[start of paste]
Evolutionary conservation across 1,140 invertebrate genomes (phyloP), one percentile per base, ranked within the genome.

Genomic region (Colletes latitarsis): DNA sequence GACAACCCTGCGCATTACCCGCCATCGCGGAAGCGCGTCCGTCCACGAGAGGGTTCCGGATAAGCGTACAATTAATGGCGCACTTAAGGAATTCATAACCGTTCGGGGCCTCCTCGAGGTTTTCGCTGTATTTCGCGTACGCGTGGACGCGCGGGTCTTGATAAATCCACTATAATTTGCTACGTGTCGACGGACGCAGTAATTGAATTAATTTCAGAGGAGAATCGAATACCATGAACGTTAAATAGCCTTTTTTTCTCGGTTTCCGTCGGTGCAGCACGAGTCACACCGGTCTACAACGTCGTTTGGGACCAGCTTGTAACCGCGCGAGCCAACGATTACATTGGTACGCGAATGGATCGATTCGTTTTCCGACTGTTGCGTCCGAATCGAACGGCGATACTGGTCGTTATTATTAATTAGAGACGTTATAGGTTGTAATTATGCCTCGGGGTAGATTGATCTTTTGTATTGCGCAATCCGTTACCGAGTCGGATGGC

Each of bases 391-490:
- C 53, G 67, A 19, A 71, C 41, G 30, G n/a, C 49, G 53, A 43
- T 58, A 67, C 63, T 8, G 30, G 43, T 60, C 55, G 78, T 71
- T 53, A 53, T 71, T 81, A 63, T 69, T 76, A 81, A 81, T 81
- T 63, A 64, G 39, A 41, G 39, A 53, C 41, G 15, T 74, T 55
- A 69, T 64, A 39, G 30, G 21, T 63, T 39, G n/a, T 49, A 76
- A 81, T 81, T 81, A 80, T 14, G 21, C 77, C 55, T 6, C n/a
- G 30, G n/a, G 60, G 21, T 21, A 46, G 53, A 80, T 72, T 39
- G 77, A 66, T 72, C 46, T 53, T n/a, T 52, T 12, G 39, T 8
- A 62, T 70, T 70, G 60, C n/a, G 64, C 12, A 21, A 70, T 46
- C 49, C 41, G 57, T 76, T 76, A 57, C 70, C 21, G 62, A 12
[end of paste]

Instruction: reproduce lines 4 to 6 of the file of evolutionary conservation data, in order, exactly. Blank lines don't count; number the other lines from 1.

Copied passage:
- C 53, G 67, A 19, A 71, C 41, G 30, G n/a, C 49, G 53, A 43
- T 58, A 67, C 63, T 8, G 30, G 43, T 60, C 55, G 78, T 71
- T 53, A 53, T 71, T 81, A 63, T 69, T 76, A 81, A 81, T 81